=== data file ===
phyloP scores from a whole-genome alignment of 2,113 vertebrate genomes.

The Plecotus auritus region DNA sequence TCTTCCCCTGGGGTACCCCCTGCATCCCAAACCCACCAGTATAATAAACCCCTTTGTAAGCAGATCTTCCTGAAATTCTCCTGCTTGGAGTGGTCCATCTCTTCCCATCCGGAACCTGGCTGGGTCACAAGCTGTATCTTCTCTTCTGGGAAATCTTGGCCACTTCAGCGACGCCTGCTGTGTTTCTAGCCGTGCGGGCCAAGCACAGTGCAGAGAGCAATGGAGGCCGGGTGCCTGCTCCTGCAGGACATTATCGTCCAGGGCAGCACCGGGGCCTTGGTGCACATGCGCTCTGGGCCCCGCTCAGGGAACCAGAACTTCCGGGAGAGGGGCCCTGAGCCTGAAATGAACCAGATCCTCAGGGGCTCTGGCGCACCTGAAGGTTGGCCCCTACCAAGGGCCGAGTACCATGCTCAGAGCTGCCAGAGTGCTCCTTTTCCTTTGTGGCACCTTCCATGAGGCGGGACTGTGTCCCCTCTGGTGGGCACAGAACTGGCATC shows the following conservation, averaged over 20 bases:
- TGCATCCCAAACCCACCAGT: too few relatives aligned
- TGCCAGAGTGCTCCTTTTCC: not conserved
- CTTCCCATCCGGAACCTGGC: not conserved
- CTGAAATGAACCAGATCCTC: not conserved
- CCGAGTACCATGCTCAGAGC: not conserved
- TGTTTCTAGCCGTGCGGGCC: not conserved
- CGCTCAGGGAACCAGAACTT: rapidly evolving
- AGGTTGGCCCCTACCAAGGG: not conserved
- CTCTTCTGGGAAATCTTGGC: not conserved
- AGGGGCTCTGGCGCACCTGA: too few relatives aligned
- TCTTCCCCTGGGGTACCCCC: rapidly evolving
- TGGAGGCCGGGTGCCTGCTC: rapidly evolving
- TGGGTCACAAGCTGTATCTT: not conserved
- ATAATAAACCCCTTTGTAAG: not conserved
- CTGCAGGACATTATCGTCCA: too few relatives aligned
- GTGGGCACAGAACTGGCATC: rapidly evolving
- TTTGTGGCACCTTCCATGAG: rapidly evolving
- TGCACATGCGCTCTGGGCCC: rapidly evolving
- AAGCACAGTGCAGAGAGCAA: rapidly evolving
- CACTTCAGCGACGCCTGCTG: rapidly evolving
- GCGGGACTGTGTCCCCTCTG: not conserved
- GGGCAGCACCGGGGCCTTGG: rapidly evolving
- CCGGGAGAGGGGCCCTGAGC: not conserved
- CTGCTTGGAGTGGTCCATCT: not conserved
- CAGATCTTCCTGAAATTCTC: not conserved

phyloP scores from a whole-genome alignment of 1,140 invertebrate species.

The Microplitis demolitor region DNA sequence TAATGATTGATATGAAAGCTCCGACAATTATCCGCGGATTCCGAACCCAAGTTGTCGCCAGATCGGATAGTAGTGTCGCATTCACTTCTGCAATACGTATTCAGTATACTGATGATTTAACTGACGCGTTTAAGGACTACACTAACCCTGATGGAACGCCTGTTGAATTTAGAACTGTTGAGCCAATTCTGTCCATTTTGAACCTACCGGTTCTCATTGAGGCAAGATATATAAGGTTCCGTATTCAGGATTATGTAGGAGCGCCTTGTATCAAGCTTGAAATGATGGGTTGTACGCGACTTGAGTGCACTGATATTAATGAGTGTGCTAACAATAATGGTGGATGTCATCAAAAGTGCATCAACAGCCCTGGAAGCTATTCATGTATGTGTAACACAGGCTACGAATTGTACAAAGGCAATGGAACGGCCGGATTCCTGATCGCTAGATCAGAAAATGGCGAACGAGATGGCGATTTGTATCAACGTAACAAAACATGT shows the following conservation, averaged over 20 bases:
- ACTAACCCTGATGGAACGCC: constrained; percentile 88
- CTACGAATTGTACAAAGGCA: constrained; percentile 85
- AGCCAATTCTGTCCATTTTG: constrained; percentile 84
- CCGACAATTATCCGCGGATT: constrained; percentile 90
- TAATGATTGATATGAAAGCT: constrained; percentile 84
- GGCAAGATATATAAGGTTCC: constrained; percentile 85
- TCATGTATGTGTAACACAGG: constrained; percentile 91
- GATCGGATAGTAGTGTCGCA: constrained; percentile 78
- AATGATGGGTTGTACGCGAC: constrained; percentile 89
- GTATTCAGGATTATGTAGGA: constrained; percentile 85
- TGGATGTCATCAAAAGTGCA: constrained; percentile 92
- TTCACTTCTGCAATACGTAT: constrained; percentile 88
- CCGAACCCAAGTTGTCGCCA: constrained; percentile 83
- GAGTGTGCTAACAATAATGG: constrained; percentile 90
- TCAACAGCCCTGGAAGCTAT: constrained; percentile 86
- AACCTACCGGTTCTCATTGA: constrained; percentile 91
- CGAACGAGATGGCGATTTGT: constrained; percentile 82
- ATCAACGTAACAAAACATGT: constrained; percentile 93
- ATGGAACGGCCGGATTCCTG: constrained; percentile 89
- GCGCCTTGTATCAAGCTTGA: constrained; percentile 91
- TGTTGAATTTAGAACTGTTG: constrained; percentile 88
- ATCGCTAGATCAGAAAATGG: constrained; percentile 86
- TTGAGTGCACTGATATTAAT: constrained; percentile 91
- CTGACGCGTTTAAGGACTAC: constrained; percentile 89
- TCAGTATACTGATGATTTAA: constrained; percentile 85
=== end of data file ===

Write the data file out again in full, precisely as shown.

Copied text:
phyloP scores from a whole-genome alignment of 2,113 vertebrate genomes.

The Plecotus auritus region DNA sequence TCTTCCCCTGGGGTACCCCCTGCATCCCAAACCCACCAGTATAATAAACCCCTTTGTAAGCAGATCTTCCTGAAATTCTCCTGCTTGGAGTGGTCCATCTCTTCCCATCCGGAACCTGGCTGGGTCACAAGCTGTATCTTCTCTTCTGGGAAATCTTGGCCACTTCAGCGACGCCTGCTGTGTTTCTAGCCGTGCGGGCCAAGCACAGTGCAGAGAGCAATGGAGGCCGGGTGCCTGCTCCTGCAGGACATTATCGTCCAGGGCAGCACCGGGGCCTTGGTGCACATGCGCTCTGGGCCCCGCTCAGGGAACCAGAACTTCCGGGAGAGGGGCCCTGAGCCTGAAATGAACCAGATCCTCAGGGGCTCTGGCGCACCTGAAGGTTGGCCCCTACCAAGGGCCGAGTACCATGCTCAGAGCTGCCAGAGTGCTCCTTTTCCTTTGTGGCACCTTCCATGAGGCGGGACTGTGTCCCCTCTGGTGGGCACAGAACTGGCATC shows the following conservation, averaged over 20 bases:
- TGCATCCCAAACCCACCAGT: too few relatives aligned
- TGCCAGAGTGCTCCTTTTCC: not conserved
- CTTCCCATCCGGAACCTGGC: not conserved
- CTGAAATGAACCAGATCCTC: not conserved
- CCGAGTACCATGCTCAGAGC: not conserved
- TGTTTCTAGCCGTGCGGGCC: not conserved
- CGCTCAGGGAACCAGAACTT: rapidly evolving
- AGGTTGGCCCCTACCAAGGG: not conserved
- CTCTTCTGGGAAATCTTGGC: not conserved
- AGGGGCTCTGGCGCACCTGA: too few relatives aligned
- TCTTCCCCTGGGGTACCCCC: rapidly evolving
- TGGAGGCCGGGTGCCTGCTC: rapidly evolving
- TGGGTCACAAGCTGTATCTT: not conserved
- ATAATAAACCCCTTTGTAAG: not conserved
- CTGCAGGACATTATCGTCCA: too few relatives aligned
- GTGGGCACAGAACTGGCATC: rapidly evolving
- TTTGTGGCACCTTCCATGAG: rapidly evolving
- TGCACATGCGCTCTGGGCCC: rapidly evolving
- AAGCACAGTGCAGAGAGCAA: rapidly evolving
- CACTTCAGCGACGCCTGCTG: rapidly evolving
- GCGGGACTGTGTCCCCTCTG: not conserved
- GGGCAGCACCGGGGCCTTGG: rapidly evolving
- CCGGGAGAGGGGCCCTGAGC: not conserved
- CTGCTTGGAGTGGTCCATCT: not conserved
- CAGATCTTCCTGAAATTCTC: not conserved

phyloP scores from a whole-genome alignment of 1,140 invertebrate species.

The Microplitis demolitor region DNA sequence TAATGATTGATATGAAAGCTCCGACAATTATCCGCGGATTCCGAACCCAAGTTGTCGCCAGATCGGATAGTAGTGTCGCATTCACTTCTGCAATACGTATTCAGTATACTGATGATTTAACTGACGCGTTTAAGGACTACACTAACCCTGATGGAACGCCTGTTGAATTTAGAACTGTTGAGCCAATTCTGTCCATTTTGAACCTACCGGTTCTCATTGAGGCAAGATATATAAGGTTCCGTATTCAGGATTATGTAGGAGCGCCTTGTATCAAGCTTGAAATGATGGGTTGTACGCGACTTGAGTGCACTGATATTAATGAGTGTGCTAACAATAATGGTGGATGTCATCAAAAGTGCATCAACAGCCCTGGAAGCTATTCATGTATGTGTAACACAGGCTACGAATTGTACAAAGGCAATGGAACGGCCGGATTCCTGATCGCTAGATCAGAAAATGGCGAACGAGATGGCGATTTGTATCAACGTAACAAAACATGT shows the following conservation, averaged over 20 bases:
- ACTAACCCTGATGGAACGCC: constrained; percentile 88
- CTACGAATTGTACAAAGGCA: constrained; percentile 85
- AGCCAATTCTGTCCATTTTG: constrained; percentile 84
- CCGACAATTATCCGCGGATT: constrained; percentile 90
- TAATGATTGATATGAAAGCT: constrained; percentile 84
- GGCAAGATATATAAGGTTCC: constrained; percentile 85
- TCATGTATGTGTAACACAGG: constrained; percentile 91
- GATCGGATAGTAGTGTCGCA: constrained; percentile 78
- AATGATGGGTTGTACGCGAC: constrained; percentile 89
- GTATTCAGGATTATGTAGGA: constrained; percentile 85
- TGGATGTCATCAAAAGTGCA: constrained; percentile 92
- TTCACTTCTGCAATACGTAT: constrained; percentile 88
- CCGAACCCAAGTTGTCGCCA: constrained; percentile 83
- GAGTGTGCTAACAATAATGG: constrained; percentile 90
- TCAACAGCCCTGGAAGCTAT: constrained; percentile 86
- AACCTACCGGTTCTCATTGA: constrained; percentile 91
- CGAACGAGATGGCGATTTGT: constrained; percentile 82
- ATCAACGTAACAAAACATGT: constrained; percentile 93
- ATGGAACGGCCGGATTCCTG: constrained; percentile 89
- GCGCCTTGTATCAAGCTTGA: constrained; percentile 91
- TGTTGAATTTAGAACTGTTG: constrained; percentile 88
- ATCGCTAGATCAGAAAATGG: constrained; percentile 86
- TTGAGTGCACTGATATTAAT: constrained; percentile 91
- CTGACGCGTTTAAGGACTAC: constrained; percentile 89
- TCAGTATACTGATGATTTAA: constrained; percentile 85